Yes, I’m continuing to post about women and the movie biz, a topic that right now is red hot in Hollywood. Today, Salon presents a fuller version of the chat in the new Elle magazine (the same issue that interviews me) that touches on the very issues raised by my Robinov story. Moderated by Lynda Obst, the power panelists were Universal president of production Donna Langley as well as a bevy of female producers, writers and/or directors: Nora Ephron, Laura Ziskin, Callie Khouri, Patty Jenkins, Cathy Konrad, Kimberly Piece, Andrea Berloff, and Margaret Nagle. Some of my favorite lines from their panel discussion:
Khouri: And yet, still, the good news is that whenever the annual meeting at the Directors Guild takes place, there’s never a line for the women’s bathroom.
Nagle: I’ll never forget, I was working with this producer, and his kid would have an ear infection and he’d leave the meeting, and everybody would go, “Oh, God, he’s so great.” And I went, “If I took that call and left this meeting because my kid had an ear infection, I’d be fucking vilified.” It would be over. There would be a call to my agent. I remember just thinking, “You’re probably going to see your mistress. You’re not going to the kid with the ear infection.”
Ephron: Every so often when I speak at film schools, and I’m at a table with a group of almost entirely timid women. I ask them what they want to do, and they timidly tell me that they want to be directors. And the one thing I know is that if you want to direct a movie, you have to be possessed. You have to be insane. And that’s to direct your first movie. You have to be out of your mind to get the second or the third or the fourth. And it doesn’t get any easier for anybody but Steven Spielberg.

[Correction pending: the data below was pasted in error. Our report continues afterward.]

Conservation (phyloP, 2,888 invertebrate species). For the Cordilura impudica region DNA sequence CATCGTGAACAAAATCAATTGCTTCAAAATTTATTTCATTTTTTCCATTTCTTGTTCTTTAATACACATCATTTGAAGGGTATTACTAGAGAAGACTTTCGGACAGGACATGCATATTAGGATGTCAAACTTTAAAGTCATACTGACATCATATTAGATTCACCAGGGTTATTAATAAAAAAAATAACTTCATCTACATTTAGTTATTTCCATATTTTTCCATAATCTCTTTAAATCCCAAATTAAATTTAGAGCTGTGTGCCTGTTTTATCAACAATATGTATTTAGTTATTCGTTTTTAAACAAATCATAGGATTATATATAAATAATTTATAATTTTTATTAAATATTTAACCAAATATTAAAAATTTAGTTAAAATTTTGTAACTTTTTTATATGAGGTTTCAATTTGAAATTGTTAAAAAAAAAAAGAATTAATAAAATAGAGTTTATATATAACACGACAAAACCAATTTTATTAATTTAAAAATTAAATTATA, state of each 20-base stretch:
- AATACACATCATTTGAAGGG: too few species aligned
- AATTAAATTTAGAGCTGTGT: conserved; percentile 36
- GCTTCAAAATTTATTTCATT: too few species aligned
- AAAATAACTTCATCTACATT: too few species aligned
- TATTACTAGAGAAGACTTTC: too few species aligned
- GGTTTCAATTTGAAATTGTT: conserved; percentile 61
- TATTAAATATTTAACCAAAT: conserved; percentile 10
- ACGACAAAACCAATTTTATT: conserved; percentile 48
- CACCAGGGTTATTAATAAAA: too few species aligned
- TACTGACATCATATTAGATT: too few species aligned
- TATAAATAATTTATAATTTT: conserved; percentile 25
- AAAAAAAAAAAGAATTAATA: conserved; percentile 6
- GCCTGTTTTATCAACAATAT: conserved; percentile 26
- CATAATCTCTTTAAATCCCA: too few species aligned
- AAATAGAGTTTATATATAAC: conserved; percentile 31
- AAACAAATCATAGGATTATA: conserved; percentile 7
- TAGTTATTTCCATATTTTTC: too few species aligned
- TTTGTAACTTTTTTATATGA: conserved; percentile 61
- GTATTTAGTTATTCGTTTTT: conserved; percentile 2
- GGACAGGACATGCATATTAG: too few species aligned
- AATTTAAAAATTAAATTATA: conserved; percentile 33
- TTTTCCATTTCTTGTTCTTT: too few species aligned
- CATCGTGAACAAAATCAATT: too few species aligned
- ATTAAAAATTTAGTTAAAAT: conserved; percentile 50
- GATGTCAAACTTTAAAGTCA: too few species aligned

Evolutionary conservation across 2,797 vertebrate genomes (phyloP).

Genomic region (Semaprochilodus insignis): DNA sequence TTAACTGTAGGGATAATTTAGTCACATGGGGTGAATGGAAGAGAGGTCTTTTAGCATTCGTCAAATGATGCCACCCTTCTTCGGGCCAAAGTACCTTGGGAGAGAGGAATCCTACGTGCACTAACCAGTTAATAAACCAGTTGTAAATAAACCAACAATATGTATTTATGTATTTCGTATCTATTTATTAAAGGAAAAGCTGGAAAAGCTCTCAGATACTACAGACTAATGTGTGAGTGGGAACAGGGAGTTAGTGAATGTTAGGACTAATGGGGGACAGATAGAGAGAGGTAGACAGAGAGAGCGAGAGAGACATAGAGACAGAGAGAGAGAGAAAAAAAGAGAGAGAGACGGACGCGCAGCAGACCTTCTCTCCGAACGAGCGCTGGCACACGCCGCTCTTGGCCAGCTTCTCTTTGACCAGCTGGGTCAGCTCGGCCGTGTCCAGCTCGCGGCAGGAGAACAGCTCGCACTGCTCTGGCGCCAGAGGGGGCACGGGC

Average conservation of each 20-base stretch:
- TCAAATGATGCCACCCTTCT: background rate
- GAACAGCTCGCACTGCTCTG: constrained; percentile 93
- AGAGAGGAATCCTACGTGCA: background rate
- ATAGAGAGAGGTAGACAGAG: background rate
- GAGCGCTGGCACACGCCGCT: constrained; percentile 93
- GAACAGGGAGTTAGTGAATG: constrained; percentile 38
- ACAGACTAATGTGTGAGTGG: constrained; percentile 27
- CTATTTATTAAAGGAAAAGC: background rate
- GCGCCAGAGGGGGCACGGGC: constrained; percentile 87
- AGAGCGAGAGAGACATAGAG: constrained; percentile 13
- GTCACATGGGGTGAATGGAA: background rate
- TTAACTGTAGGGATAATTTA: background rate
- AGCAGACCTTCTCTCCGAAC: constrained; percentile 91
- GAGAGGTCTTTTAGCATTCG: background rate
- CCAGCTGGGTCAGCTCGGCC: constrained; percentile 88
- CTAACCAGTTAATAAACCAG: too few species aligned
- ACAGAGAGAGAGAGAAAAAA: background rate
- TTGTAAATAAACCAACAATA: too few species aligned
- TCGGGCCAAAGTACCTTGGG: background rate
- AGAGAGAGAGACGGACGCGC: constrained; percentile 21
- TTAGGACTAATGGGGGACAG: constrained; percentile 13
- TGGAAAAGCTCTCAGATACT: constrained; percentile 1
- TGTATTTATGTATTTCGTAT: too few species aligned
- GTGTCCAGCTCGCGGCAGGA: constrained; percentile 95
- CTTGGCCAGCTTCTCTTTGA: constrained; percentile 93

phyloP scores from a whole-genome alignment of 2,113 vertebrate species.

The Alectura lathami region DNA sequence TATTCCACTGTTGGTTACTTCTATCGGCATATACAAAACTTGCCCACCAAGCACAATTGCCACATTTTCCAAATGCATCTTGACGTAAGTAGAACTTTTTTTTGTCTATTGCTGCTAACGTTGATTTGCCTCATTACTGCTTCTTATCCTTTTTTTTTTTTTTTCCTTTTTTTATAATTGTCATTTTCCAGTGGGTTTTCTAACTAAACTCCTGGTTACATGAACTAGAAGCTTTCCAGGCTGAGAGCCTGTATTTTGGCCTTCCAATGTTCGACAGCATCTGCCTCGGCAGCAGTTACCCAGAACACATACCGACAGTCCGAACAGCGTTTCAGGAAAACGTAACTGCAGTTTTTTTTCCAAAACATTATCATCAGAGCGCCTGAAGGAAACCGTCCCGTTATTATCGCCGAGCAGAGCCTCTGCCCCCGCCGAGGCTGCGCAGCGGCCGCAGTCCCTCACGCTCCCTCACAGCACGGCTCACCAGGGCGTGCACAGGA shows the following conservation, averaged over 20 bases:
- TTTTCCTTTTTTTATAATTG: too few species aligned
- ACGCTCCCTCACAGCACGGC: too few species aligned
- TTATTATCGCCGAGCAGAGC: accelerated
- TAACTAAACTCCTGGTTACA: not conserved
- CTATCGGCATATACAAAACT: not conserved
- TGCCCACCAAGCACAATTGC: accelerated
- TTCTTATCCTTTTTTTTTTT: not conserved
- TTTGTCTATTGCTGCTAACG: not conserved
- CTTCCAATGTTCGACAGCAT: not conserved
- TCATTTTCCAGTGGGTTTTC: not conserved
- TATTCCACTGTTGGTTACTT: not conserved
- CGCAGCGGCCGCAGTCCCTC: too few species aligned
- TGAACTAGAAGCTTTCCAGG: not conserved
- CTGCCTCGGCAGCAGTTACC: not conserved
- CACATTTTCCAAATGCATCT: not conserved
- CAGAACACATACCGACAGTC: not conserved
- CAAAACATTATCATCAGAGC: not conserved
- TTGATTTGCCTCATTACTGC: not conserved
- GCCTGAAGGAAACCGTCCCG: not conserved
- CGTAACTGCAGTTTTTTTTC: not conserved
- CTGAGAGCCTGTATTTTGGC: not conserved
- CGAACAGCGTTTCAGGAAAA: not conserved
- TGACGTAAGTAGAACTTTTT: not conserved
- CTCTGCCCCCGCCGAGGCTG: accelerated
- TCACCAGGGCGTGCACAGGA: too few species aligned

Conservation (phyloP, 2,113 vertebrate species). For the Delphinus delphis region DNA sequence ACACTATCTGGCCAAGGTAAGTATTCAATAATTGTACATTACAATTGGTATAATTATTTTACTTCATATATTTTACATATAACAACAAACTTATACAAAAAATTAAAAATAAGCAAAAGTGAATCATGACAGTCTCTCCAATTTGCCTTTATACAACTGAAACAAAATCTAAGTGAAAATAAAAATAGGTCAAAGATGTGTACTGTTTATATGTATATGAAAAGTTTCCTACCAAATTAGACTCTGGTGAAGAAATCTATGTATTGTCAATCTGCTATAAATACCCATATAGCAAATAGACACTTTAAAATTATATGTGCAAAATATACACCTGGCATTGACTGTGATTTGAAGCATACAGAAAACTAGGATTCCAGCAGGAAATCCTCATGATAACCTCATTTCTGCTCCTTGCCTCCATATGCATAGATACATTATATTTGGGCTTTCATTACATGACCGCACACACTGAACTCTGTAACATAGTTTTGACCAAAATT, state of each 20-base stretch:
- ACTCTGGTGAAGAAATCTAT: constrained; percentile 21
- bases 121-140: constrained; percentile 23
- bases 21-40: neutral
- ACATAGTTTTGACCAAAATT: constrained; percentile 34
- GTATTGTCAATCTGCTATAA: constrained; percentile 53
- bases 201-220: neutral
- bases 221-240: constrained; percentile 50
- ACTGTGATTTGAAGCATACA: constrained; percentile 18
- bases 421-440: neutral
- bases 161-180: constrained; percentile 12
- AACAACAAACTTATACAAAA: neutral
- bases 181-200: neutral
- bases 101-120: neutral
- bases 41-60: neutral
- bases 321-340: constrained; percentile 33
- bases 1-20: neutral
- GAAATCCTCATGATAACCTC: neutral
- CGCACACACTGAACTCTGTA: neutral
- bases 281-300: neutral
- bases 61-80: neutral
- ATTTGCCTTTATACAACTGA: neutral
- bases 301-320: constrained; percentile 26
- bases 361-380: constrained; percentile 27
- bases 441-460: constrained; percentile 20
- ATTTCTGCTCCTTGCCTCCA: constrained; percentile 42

Ziskin: I want to say one thing. What is extraordinary is that the movies are arguably the most powerful medium ever in history so far. And there are so many of us that you could get a quorum at this table. You don’t have to have the intention of influencing your work by your gender, but you’re going to. That’s a really good thing. It’s really good for the culture that women are a real voice more and more, even though we’re not the final say, like those guys who really control all the media in the world. We’re still influencing. We can take the Spider-Man movies as an example. Kirsten [Dunst] and I used to joke about it, but as the women in the mix we really influenced the content of lots of things in that movie because we were in there saying, “Wait a minute.” [Had we not been there], it would still have been as successful, but it would have been different.
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